Lawsuit over Heartland Payment Systems Breach Is Dismissed
CNET News reported that the lawsuit for Heartland Payment Systems breach has been dismissed. The lawsuit, covered in Findlaw's Common Law blog, was a class action suit over the loss of credit card information to hackers in 2008, and the company's subsequent handling of the data breach.
According to Heartland Payment Systems' official website, the company processes more than 11 million transactions a day, is the 5th largest payment processor in the United States and is the 9th largest payment processor in the world.
When the company announced that there was a security breach, they announced it on the day of President Barack Obama's inauguration in spite of the fact that the company was aware of the breach a week prior to the announcement.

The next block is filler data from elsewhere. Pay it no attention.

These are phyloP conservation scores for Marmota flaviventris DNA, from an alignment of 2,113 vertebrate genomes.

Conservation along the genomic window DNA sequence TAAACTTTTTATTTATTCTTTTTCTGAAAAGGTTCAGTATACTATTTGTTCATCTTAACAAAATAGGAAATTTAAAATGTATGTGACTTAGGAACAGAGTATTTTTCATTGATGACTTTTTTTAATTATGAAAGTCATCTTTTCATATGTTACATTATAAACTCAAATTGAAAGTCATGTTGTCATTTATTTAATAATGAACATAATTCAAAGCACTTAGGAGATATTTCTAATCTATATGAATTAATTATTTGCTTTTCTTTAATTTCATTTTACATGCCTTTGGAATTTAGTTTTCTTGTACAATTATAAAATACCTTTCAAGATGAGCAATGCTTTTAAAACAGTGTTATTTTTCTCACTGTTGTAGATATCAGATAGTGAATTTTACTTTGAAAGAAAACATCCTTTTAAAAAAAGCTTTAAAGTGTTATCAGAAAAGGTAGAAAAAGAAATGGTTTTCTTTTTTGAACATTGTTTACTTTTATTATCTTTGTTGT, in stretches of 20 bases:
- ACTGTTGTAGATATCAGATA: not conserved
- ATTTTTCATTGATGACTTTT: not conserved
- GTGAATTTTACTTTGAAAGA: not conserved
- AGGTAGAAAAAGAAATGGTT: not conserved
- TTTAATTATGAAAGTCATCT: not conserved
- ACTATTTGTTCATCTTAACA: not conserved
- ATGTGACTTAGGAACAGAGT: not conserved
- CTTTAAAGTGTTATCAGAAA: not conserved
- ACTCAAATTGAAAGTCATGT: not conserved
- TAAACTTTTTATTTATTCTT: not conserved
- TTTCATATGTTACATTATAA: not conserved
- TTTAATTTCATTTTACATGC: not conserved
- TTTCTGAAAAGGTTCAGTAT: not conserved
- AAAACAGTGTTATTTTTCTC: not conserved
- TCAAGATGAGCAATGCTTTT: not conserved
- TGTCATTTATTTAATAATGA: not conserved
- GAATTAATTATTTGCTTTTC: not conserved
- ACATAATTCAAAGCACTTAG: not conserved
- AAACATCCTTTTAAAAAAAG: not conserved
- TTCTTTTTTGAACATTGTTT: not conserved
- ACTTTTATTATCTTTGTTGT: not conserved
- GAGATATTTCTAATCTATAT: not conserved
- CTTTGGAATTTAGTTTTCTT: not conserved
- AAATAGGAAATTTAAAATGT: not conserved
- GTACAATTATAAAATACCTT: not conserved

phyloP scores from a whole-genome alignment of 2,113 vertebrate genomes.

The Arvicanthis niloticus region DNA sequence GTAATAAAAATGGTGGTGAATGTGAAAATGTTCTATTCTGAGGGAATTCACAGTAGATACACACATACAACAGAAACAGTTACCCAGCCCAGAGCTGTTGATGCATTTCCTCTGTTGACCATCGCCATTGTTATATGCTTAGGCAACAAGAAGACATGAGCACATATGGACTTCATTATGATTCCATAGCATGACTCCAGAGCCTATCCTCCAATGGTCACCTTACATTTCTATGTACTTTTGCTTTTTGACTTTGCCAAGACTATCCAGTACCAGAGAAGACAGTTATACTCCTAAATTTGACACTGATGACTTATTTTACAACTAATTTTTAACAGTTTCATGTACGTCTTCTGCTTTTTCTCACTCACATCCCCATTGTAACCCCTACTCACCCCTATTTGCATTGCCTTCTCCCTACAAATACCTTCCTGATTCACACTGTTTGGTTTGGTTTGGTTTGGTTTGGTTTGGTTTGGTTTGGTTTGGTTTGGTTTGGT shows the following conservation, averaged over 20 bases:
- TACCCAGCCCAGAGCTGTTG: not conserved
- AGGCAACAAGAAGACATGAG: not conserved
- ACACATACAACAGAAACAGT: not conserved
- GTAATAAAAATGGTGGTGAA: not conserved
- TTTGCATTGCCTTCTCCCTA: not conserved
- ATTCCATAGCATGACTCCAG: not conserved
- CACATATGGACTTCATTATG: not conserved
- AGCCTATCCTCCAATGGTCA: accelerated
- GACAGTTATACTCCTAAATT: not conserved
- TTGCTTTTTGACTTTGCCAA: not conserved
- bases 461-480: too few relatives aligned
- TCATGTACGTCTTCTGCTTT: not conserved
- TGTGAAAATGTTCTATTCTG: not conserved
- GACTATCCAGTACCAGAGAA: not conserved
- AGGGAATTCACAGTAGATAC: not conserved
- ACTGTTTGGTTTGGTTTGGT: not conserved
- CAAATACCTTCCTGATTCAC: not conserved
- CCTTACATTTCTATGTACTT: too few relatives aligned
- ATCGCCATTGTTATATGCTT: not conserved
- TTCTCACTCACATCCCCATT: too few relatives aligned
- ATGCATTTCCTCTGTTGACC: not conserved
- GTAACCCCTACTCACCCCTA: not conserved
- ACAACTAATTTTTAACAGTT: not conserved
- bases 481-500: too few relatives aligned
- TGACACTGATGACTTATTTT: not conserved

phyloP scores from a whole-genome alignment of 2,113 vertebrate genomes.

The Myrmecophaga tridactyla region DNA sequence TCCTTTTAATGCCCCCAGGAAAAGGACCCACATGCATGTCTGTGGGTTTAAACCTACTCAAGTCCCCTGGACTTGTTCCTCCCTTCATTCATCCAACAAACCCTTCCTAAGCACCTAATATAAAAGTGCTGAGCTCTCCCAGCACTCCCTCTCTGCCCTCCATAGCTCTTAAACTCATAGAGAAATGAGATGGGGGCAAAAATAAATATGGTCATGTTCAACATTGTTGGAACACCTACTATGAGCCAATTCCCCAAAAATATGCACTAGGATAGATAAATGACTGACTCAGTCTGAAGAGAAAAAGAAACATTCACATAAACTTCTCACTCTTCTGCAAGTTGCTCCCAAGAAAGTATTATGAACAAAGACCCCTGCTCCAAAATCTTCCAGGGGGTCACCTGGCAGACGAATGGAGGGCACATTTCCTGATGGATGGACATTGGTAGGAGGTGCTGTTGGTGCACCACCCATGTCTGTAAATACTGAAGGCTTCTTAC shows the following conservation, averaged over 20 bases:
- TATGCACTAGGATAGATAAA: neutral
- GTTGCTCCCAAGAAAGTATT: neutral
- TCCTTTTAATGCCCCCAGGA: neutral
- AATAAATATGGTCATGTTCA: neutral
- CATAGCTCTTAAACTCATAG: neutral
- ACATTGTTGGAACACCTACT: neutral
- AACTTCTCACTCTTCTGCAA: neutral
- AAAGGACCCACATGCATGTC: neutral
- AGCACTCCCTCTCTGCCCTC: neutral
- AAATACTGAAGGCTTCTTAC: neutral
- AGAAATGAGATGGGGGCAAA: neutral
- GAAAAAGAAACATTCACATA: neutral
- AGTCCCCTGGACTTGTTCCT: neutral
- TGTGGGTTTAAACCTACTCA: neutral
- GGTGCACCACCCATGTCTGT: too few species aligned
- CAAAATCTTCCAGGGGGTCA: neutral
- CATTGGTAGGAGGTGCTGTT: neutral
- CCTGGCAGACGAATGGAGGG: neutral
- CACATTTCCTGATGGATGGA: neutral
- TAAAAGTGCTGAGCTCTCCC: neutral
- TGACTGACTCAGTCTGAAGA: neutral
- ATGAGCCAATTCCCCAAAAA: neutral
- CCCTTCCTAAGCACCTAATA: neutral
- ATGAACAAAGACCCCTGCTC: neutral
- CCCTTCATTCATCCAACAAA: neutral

While Heartland Payment Systems did not announce any hard and fast numbers with regards to the breach, experts have estimated that the Heartland Payment Systems breach could have compromised over 100 million credit cards.
The U.S. District Court for the District of New Jersey granted Heartland's motion to dismiss the lawsuit this past Monday because the court said that the plaintiffs failed to prove their allegations that company executives knew that Heartland Payment Systems had inadequate security and misled consumers about it. The lawsuit also claims that Heartland Payment Systems had not offered any compensation to affected consumers
The class action lawsuit named the company as well as Chairman and CEO Robert O. Carr, and President and Chief Financial Officer Robert H.B. Baldwin Jr. The company said the case was dismissed with prejudice.
- Heartland Payment Data Breach Draws Class Action Lawsuit (Findlaw's Common Law Blog)
- Cooper v. Heartland Payment Systems Lawsuit Documents (Findlaw)
- Heartbreak over Heartland: Why Prosecution for Data Breaches Isn't Enough (Findlaw)
- DOJ: Hacker Stole 130 Million Credit Card Numbers (Findlaw's Blotter Blog)